There are many reasons why our churches are greying and emptying. Conservatives attribute it to the intoxicating power of secularity, to a pampered culture that has lost its sense of self-sacrifice, to rampant individualism, to the sexual revolution, and to an adolescent grandiosity in the adult children of the Enlightenment. Liberals suggest other reasons: People are treating their churches the way they treat their families and, today, family life has broken down in Western culture, little wonder the church is struggling. They point too to what they see as a church out-of-step with the culture, a church too rigid, too patriarchal, too much perceived as anti-life, anti-erotic, too much consumed with its own agenda.

There’s some truth in all these assertions, but I’d like to suggest another reason: We’ve lost a romantic ideal for our faith and church lives. We’ve no idealistic fire left. We’ve subjected faith, religion, and church to a scorching exorcism and have not yet moved on, to restore to them again their angels, their proper light, their beauty. We need to re- romanticize faith, religion, and church and give people something beautiful with which to fall in love.

And to do this, we need more than good theology and good pastoral programs. Good theology stimulates and inflames the intellect. Thomas Aquinas and Bernard Lonergan would add that it also helps move the will. Love needs vision.

Thus, the Christian community is always in need of good academic theology. As history shows, every time the church has compromised on its intellectual tradition, seeing it as unimportant, it has paid a heavy price. Good, solid, academic theology is perennially the great corrective within church life and spirituality. Without it we lose balance.

Recently we’ve been blessed with an abundance of good theology. It’s hardly the academy of theology that is weak at the present time. The last thirty to forty years have produced (literally) libraries of wonderful books on scripture, church history, liturgy, dogmatics, moral theology, spirituality, and pastoral practice. We’re not lacking for solid ideas.

What we’re lacking is fire, romance, aesthetics, as these pertain to our faith and ecclesial lives. What needs to be inflamed today inside religion is its romantic imagination and this is not so much the job of the theologian as it is the job of the saint and the artist. We need great saints and great artists, ideally inside the same person.

We see this, for instance, in Francis of Assisi. Francis was not a great theologian by the standards of the academy of theology and it was not his insights as a theologian that so moved history and transformed Christianity. He does not have major cities named after him and more than 300 congregations of men and women trying to live out his charism because of the books he wrote. His greatness lay in his sanctity and in his art and in the particular way he brought those together. It was as a saint and artist that he was able to inflame the romantic imagination of the church and the world. When he took off his clothes and walked naked out of Assisi, he wasn’t preaching from a pulpit, lecturing from a university podium, or writing a book. He was making an aesthetic, saintly gesture, and that gesture, complete with the commitment he made afterwards to back it up, helped restructure the romantic imagination of Christianity and the world in general. Seven hundred years later, his gesture and his life still speak. Such is the power of great saints and great artists.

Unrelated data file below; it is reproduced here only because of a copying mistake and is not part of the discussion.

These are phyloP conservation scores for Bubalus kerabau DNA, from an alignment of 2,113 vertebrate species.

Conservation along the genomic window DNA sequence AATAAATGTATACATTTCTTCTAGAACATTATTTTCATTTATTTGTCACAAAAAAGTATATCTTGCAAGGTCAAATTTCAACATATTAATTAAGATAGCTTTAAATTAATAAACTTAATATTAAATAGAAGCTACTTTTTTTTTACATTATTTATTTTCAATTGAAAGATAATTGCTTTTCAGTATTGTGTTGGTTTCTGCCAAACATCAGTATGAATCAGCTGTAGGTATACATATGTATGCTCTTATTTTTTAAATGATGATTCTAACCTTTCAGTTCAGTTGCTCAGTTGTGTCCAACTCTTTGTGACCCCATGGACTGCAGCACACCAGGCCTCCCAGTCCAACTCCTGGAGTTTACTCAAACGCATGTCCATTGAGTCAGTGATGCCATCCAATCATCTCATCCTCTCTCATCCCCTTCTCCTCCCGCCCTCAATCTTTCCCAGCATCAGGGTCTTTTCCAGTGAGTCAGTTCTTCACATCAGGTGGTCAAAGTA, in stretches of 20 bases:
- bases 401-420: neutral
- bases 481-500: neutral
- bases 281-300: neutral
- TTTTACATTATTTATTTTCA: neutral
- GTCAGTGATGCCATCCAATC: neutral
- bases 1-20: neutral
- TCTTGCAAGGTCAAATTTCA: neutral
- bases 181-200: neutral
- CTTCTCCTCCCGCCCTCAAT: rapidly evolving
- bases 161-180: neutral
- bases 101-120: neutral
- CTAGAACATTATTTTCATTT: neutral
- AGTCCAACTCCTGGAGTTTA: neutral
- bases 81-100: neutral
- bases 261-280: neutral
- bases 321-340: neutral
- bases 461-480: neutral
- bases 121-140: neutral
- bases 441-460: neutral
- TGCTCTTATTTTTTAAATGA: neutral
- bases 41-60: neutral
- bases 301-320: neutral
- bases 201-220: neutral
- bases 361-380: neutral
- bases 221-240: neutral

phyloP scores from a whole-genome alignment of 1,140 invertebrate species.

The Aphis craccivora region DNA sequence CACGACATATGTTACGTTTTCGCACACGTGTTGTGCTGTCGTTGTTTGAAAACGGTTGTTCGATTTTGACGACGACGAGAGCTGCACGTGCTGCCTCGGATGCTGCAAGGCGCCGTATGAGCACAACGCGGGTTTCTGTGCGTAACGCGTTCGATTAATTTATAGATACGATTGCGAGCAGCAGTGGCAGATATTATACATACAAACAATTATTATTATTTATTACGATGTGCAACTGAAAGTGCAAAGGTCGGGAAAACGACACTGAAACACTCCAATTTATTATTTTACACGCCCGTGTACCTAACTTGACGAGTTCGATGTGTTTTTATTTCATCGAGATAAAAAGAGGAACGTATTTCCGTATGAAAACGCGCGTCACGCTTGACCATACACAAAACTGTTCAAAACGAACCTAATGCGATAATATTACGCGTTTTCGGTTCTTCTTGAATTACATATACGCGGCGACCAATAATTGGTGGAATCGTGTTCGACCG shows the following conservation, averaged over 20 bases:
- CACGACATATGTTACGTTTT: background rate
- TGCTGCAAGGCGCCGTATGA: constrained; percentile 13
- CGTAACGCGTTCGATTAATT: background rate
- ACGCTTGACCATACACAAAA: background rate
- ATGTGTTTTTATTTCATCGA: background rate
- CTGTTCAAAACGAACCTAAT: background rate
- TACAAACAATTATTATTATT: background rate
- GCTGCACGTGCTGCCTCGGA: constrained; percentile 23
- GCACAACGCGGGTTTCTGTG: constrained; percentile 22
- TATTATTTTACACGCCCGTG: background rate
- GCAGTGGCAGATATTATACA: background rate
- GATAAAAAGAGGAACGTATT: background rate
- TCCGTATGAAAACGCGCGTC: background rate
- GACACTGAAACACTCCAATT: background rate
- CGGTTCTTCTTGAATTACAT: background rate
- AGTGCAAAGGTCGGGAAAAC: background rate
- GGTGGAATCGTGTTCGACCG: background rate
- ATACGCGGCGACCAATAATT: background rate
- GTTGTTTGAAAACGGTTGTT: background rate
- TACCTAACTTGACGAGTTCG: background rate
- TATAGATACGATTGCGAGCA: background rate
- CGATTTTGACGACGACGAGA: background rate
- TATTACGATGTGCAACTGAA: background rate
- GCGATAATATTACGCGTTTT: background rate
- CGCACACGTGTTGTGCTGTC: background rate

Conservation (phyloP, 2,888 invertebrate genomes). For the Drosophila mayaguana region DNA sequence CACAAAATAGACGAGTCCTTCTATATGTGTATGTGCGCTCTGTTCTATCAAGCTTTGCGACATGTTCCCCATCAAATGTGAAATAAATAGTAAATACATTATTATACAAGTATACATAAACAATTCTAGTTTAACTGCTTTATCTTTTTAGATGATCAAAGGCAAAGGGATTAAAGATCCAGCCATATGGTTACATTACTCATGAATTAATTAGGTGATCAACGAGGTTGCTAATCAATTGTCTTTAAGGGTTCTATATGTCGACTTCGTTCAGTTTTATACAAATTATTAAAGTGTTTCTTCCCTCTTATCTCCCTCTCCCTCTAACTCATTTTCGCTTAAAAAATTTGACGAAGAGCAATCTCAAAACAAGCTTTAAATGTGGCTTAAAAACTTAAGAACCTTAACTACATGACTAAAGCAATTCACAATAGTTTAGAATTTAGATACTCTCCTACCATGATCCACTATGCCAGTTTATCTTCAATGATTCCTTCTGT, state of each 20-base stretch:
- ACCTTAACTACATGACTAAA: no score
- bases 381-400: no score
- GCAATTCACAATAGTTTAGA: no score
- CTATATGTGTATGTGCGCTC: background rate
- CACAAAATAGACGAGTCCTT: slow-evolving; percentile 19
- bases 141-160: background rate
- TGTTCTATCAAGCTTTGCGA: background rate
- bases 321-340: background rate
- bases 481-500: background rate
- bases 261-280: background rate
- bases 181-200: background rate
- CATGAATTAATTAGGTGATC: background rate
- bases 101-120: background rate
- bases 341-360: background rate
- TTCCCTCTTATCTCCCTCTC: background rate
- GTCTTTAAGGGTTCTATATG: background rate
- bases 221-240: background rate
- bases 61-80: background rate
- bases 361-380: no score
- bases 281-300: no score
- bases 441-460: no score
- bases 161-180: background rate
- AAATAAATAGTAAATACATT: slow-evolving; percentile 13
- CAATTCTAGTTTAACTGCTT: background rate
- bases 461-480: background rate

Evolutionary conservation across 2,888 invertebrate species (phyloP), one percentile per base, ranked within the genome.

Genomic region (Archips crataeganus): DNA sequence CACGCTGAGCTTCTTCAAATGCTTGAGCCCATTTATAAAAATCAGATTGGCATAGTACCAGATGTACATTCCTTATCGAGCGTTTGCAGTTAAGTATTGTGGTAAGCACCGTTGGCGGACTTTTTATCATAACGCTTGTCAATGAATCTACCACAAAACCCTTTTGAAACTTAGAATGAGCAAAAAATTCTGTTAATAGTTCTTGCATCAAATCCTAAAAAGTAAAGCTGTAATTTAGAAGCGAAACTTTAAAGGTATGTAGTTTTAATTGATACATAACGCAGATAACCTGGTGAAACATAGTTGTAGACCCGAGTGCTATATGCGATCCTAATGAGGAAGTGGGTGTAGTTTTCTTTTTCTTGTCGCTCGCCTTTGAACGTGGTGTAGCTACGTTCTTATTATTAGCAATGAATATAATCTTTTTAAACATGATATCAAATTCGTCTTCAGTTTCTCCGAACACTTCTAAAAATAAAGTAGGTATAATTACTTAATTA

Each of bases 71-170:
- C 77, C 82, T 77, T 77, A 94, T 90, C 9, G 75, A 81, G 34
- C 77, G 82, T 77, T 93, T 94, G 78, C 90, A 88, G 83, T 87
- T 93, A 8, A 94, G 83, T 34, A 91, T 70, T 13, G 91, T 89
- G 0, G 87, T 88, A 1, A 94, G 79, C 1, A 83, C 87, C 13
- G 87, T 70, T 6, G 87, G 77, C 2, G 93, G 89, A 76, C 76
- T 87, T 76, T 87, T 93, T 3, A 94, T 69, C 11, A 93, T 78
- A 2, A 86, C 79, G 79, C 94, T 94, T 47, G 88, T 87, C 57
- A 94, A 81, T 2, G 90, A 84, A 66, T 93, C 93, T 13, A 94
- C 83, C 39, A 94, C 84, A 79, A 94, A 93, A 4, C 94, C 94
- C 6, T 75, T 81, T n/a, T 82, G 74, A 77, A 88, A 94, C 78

We see this too, though to a lesser extent, in the effect of great works of religious art. Take, for example, the painting of the last supper by Leonardo di Vinci: Nobody today cannot not picture the last supper as he painted it, even though scholars agree that Jesus and his disciples at table would not have looked anything like his imaginative depiction of it. But one great artist and one great painting can permanently brand itself into the imagination.

It is this, saints and gospel-art, that we most need to revitalize our faith and our churches today. Generally speaking, the theologians are doing their part and so too are diocesan and parish programs. But solid ideas and solid programs alone are not enough. They need to be backed by saints and artists in way that can re-inflame the romantic imagination. We need a new Francis, a new Clare, a new Augustine, a new John of the Cross, a new Therese of Lisieux.

Intellectuals and artists come at conversion from different sides: Bernard Lonergan, a great intellectual, used to say: “Conversion begins in the intellect”; Morris West, a great novelist, used to say: “All miracles begin with falling in love!” I doubt they ever met, but I’ve no doubt they would have respected each other because both are right. Without vision the heart doesn’t know where to go; but, without romantic fire it doesn’t want to go anywhere, least of all to church.